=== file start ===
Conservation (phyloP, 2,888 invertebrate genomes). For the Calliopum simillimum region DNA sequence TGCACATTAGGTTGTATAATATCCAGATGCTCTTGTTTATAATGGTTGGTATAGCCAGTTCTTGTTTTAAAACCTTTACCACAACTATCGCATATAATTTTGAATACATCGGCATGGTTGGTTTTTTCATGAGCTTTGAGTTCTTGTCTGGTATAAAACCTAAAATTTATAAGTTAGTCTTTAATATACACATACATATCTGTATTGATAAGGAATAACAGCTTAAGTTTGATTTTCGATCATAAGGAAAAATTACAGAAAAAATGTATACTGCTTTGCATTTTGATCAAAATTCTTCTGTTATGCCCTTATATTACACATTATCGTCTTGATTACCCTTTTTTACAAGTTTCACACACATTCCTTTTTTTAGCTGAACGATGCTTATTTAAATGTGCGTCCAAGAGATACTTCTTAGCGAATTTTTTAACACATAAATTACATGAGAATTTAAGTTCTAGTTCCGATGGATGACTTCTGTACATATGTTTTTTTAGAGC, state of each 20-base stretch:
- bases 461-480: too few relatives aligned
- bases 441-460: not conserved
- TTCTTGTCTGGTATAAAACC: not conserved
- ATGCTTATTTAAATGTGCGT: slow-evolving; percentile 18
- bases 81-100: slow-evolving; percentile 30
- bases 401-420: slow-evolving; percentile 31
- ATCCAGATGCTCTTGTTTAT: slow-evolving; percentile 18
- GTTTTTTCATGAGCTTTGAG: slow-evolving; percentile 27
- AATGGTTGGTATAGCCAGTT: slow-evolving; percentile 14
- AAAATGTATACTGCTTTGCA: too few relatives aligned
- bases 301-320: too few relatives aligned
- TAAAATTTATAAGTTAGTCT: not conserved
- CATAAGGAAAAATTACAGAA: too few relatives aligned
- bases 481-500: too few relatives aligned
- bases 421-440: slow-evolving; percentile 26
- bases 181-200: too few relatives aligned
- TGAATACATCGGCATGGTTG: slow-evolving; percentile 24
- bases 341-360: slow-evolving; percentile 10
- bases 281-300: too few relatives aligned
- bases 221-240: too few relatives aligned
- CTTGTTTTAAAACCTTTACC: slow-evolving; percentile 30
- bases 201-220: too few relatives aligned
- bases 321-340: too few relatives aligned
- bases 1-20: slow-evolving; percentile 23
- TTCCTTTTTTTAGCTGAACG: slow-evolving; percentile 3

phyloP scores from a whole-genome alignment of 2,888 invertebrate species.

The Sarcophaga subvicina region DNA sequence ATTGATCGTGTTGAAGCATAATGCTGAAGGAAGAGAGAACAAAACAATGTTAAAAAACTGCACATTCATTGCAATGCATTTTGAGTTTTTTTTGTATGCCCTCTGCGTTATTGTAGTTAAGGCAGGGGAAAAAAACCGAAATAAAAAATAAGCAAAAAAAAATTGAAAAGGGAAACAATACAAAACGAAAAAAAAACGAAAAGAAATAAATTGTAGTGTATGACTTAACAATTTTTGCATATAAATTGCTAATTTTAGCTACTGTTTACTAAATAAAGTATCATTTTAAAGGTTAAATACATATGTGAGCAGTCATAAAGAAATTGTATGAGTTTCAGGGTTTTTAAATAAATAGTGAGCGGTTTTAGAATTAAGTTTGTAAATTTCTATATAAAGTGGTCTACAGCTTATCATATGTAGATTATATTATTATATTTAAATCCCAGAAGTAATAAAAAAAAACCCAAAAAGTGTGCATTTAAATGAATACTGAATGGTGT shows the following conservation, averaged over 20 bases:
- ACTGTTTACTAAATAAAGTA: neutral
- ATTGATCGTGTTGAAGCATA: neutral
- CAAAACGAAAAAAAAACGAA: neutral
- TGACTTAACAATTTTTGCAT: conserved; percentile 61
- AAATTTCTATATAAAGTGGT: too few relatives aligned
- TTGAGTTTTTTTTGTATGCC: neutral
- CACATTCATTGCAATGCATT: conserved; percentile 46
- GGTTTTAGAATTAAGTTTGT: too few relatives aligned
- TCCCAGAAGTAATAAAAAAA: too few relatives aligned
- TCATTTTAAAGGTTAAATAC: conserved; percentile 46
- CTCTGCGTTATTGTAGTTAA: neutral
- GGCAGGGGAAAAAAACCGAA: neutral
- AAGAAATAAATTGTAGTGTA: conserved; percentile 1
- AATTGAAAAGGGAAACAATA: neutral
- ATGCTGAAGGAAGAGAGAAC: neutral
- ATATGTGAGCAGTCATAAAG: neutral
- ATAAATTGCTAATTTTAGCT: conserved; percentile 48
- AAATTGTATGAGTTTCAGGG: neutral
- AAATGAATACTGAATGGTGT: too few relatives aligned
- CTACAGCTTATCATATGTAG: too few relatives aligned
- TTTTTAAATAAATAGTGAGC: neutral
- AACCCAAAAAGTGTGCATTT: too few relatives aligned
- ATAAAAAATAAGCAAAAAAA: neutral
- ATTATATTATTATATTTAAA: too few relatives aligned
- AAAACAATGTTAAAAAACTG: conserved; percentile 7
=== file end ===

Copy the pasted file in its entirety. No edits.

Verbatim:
Conservation (phyloP, 2,888 invertebrate genomes). For the Calliopum simillimum region DNA sequence TGCACATTAGGTTGTATAATATCCAGATGCTCTTGTTTATAATGGTTGGTATAGCCAGTTCTTGTTTTAAAACCTTTACCACAACTATCGCATATAATTTTGAATACATCGGCATGGTTGGTTTTTTCATGAGCTTTGAGTTCTTGTCTGGTATAAAACCTAAAATTTATAAGTTAGTCTTTAATATACACATACATATCTGTATTGATAAGGAATAACAGCTTAAGTTTGATTTTCGATCATAAGGAAAAATTACAGAAAAAATGTATACTGCTTTGCATTTTGATCAAAATTCTTCTGTTATGCCCTTATATTACACATTATCGTCTTGATTACCCTTTTTTACAAGTTTCACACACATTCCTTTTTTTAGCTGAACGATGCTTATTTAAATGTGCGTCCAAGAGATACTTCTTAGCGAATTTTTTAACACATAAATTACATGAGAATTTAAGTTCTAGTTCCGATGGATGACTTCTGTACATATGTTTTTTTAGAGC, state of each 20-base stretch:
- bases 461-480: too few relatives aligned
- bases 441-460: not conserved
- TTCTTGTCTGGTATAAAACC: not conserved
- ATGCTTATTTAAATGTGCGT: slow-evolving; percentile 18
- bases 81-100: slow-evolving; percentile 30
- bases 401-420: slow-evolving; percentile 31
- ATCCAGATGCTCTTGTTTAT: slow-evolving; percentile 18
- GTTTTTTCATGAGCTTTGAG: slow-evolving; percentile 27
- AATGGTTGGTATAGCCAGTT: slow-evolving; percentile 14
- AAAATGTATACTGCTTTGCA: too few relatives aligned
- bases 301-320: too few relatives aligned
- TAAAATTTATAAGTTAGTCT: not conserved
- CATAAGGAAAAATTACAGAA: too few relatives aligned
- bases 481-500: too few relatives aligned
- bases 421-440: slow-evolving; percentile 26
- bases 181-200: too few relatives aligned
- TGAATACATCGGCATGGTTG: slow-evolving; percentile 24
- bases 341-360: slow-evolving; percentile 10
- bases 281-300: too few relatives aligned
- bases 221-240: too few relatives aligned
- CTTGTTTTAAAACCTTTACC: slow-evolving; percentile 30
- bases 201-220: too few relatives aligned
- bases 321-340: too few relatives aligned
- bases 1-20: slow-evolving; percentile 23
- TTCCTTTTTTTAGCTGAACG: slow-evolving; percentile 3

phyloP scores from a whole-genome alignment of 2,888 invertebrate species.

The Sarcophaga subvicina region DNA sequence ATTGATCGTGTTGAAGCATAATGCTGAAGGAAGAGAGAACAAAACAATGTTAAAAAACTGCACATTCATTGCAATGCATTTTGAGTTTTTTTTGTATGCCCTCTGCGTTATTGTAGTTAAGGCAGGGGAAAAAAACCGAAATAAAAAATAAGCAAAAAAAAATTGAAAAGGGAAACAATACAAAACGAAAAAAAAACGAAAAGAAATAAATTGTAGTGTATGACTTAACAATTTTTGCATATAAATTGCTAATTTTAGCTACTGTTTACTAAATAAAGTATCATTTTAAAGGTTAAATACATATGTGAGCAGTCATAAAGAAATTGTATGAGTTTCAGGGTTTTTAAATAAATAGTGAGCGGTTTTAGAATTAAGTTTGTAAATTTCTATATAAAGTGGTCTACAGCTTATCATATGTAGATTATATTATTATATTTAAATCCCAGAAGTAATAAAAAAAAACCCAAAAAGTGTGCATTTAAATGAATACTGAATGGTGT shows the following conservation, averaged over 20 bases:
- ACTGTTTACTAAATAAAGTA: neutral
- ATTGATCGTGTTGAAGCATA: neutral
- CAAAACGAAAAAAAAACGAA: neutral
- TGACTTAACAATTTTTGCAT: conserved; percentile 61
- AAATTTCTATATAAAGTGGT: too few relatives aligned
- TTGAGTTTTTTTTGTATGCC: neutral
- CACATTCATTGCAATGCATT: conserved; percentile 46
- GGTTTTAGAATTAAGTTTGT: too few relatives aligned
- TCCCAGAAGTAATAAAAAAA: too few relatives aligned
- TCATTTTAAAGGTTAAATAC: conserved; percentile 46
- CTCTGCGTTATTGTAGTTAA: neutral
- GGCAGGGGAAAAAAACCGAA: neutral
- AAGAAATAAATTGTAGTGTA: conserved; percentile 1
- AATTGAAAAGGGAAACAATA: neutral
- ATGCTGAAGGAAGAGAGAAC: neutral
- ATATGTGAGCAGTCATAAAG: neutral
- ATAAATTGCTAATTTTAGCT: conserved; percentile 48
- AAATTGTATGAGTTTCAGGG: neutral
- AAATGAATACTGAATGGTGT: too few relatives aligned
- CTACAGCTTATCATATGTAG: too few relatives aligned
- TTTTTAAATAAATAGTGAGC: neutral
- AACCCAAAAAGTGTGCATTT: too few relatives aligned
- ATAAAAAATAAGCAAAAAAA: neutral
- ATTATATTATTATATTTAAA: too few relatives aligned
- AAAACAATGTTAAAAAACTG: conserved; percentile 7